- Has the user accepted the cookies policy?
- Are two numbers identical?

In practice, booleans are often a result of some kind of comparison.

### Equality

A `Boolean`

is often a result of equality comparison. In Kotlin, we compare two objects for equality using the double equality sign `==`

. To check if two objects are not equal, we use the non-equality sign `!=`

.

Numbers and all objects that are comparable (i.e., they implement the `Comparable`

interface) can also be compared with `>`

, `<`

, `>=`

, and `<=`

.

### Boolean operations

There are three basic logical operators in Kotlin:

- and
`&&`

, which returns`true`

when the value on both its sides is`true`

; otherwise, it returns`false`

. - or
`||`

, which returns`true`

when the value on either of its sides is`true`

; otherwise, it returns`false`

. - not
`!`

, which turns`true`

into`false`

, and`false`

into`true`

.

Kotlin does not support any kind of automatic conversion to `Boolean`

(or any other type), so logical operators should be used only with objects of type `Boolean`

.

## Characters

To represent a single character, we use the `Char`

type. We specify a character using apostrophes.

Each character is represented as a Unicode number. To find out the Unicode of a character, use the `code`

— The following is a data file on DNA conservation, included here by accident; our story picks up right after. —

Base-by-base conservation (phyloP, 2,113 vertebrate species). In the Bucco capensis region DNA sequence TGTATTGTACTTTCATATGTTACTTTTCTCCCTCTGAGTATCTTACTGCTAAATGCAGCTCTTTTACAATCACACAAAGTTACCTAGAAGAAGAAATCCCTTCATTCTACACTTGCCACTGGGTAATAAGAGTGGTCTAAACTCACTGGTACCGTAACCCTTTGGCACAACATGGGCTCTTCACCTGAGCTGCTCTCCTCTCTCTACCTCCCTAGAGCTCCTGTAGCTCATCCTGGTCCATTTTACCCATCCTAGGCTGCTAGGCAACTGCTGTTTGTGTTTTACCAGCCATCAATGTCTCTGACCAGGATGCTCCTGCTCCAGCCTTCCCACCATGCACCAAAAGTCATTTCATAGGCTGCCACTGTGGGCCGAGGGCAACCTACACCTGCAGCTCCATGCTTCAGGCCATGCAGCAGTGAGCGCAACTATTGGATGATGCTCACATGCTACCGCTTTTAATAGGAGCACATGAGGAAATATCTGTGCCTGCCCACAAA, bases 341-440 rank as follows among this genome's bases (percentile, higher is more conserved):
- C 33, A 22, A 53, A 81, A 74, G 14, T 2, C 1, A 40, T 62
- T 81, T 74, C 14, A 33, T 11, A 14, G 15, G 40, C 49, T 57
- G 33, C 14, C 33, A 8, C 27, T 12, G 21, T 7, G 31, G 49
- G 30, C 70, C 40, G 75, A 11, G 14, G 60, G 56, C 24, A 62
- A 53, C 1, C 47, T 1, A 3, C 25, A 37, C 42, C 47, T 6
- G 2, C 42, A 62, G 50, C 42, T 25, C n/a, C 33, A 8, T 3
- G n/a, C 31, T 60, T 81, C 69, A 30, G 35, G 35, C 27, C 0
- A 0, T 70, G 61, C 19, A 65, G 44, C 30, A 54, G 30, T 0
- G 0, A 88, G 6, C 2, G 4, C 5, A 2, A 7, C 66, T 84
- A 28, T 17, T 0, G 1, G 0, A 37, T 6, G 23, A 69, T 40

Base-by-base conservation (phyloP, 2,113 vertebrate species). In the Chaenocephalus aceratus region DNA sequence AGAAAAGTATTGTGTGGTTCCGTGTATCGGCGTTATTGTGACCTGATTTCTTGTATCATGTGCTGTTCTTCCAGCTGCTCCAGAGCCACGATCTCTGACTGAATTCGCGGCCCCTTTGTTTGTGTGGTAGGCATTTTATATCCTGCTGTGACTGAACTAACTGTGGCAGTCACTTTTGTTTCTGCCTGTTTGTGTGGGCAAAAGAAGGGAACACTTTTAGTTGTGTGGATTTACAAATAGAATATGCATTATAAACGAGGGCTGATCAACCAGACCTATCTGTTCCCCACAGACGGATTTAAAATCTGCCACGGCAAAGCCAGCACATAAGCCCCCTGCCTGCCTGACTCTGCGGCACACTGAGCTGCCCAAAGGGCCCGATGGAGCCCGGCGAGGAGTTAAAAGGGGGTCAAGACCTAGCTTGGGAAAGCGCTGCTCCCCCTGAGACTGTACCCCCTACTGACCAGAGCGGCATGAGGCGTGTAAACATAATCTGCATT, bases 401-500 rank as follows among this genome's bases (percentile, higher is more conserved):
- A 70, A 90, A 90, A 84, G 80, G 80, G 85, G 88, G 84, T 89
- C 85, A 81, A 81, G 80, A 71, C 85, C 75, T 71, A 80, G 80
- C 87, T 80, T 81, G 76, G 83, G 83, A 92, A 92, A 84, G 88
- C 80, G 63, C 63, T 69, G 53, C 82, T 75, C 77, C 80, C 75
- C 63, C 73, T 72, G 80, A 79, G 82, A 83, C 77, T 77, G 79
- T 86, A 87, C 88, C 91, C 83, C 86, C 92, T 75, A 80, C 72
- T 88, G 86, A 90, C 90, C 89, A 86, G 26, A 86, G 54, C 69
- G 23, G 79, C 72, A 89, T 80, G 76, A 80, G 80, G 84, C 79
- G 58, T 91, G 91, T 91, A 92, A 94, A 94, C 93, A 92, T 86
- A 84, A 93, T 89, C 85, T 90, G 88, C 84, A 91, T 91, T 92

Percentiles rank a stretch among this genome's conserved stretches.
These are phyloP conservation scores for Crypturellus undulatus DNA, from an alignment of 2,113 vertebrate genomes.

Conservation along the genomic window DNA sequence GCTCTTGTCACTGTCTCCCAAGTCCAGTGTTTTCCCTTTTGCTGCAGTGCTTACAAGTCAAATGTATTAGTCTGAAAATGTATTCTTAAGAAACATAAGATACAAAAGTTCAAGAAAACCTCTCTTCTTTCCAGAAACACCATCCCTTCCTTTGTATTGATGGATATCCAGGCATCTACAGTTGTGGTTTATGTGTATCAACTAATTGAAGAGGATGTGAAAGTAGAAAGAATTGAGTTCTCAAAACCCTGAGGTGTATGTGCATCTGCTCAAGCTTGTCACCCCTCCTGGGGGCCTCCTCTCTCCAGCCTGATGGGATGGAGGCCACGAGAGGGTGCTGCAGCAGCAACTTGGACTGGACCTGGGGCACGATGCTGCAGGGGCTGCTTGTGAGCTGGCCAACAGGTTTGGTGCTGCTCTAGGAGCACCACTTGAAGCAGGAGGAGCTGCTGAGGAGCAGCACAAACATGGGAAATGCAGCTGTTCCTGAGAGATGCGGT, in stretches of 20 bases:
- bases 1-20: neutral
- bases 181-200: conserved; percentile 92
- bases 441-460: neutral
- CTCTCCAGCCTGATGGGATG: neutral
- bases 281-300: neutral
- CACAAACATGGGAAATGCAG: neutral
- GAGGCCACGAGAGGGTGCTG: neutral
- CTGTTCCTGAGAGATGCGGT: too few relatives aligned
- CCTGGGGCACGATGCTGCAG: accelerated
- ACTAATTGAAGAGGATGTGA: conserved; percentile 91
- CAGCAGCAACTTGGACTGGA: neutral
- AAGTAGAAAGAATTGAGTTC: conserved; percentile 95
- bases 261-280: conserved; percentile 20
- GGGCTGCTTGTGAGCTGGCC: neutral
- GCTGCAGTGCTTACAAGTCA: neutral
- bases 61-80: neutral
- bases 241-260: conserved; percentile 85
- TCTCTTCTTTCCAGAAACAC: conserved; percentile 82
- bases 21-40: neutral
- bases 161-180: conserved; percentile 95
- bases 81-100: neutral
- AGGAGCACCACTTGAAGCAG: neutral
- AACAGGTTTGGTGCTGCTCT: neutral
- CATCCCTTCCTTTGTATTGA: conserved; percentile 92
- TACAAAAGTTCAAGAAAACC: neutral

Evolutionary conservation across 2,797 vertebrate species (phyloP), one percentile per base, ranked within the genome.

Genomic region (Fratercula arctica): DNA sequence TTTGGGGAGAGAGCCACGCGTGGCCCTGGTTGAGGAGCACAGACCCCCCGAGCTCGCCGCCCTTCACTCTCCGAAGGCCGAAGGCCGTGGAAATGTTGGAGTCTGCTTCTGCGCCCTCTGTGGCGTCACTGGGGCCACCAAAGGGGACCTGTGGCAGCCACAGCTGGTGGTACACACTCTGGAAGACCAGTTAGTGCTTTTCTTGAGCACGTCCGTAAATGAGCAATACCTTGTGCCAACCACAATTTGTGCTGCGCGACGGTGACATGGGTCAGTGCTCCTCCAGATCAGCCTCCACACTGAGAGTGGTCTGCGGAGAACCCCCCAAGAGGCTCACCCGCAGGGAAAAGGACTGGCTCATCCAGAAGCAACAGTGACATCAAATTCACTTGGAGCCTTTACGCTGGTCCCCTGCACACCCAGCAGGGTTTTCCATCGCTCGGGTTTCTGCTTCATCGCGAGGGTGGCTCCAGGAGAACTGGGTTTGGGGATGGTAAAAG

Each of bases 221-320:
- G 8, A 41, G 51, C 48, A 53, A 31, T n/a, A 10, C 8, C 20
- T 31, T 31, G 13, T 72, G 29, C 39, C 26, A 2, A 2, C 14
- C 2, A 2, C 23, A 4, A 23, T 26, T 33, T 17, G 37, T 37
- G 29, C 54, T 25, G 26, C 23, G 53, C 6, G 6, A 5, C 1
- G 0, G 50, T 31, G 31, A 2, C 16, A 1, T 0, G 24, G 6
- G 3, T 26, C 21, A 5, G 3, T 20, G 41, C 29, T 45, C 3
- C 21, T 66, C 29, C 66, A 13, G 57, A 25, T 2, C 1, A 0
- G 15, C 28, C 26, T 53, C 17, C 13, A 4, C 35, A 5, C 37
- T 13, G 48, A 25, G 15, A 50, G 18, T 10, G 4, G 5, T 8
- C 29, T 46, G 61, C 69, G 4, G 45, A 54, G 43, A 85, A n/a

property.

Kotlin accepts Unicode characters. To describe them by their code, we start with `\u`

, and then we need to use hexadecimal format, just like in Java.

## Strings

Strings are just sequences of characters that form a piece of text. In Kotlin, we create a string using quotation marks `"`

or triple quotation marks `"""`

.

A string wrapped in single quotation marks requires text in a single line. If we want to define a newline character, we need to use a special character `\n`

. This is not the only thing that needs (or might need) a backslash to be expressed in a string.

Escape Sequence | Meaning |
---|---|

`\t` | Tab |

`\b` | Backspace |

`\r` | Carriage return |

`\f` | Form feed |

`\n` | Newline |

`\'` | Single quotation mark |

`\"` | Quotation mark |

`\\` | Backslash |

`\$` | Dollar |

Strings in triple quotation marks can be multiline; in these strings, special characters can be used directly, and forms prefixed by a backslash don’t work.

To better format triple quotation mark strings, we use the `trimIndent`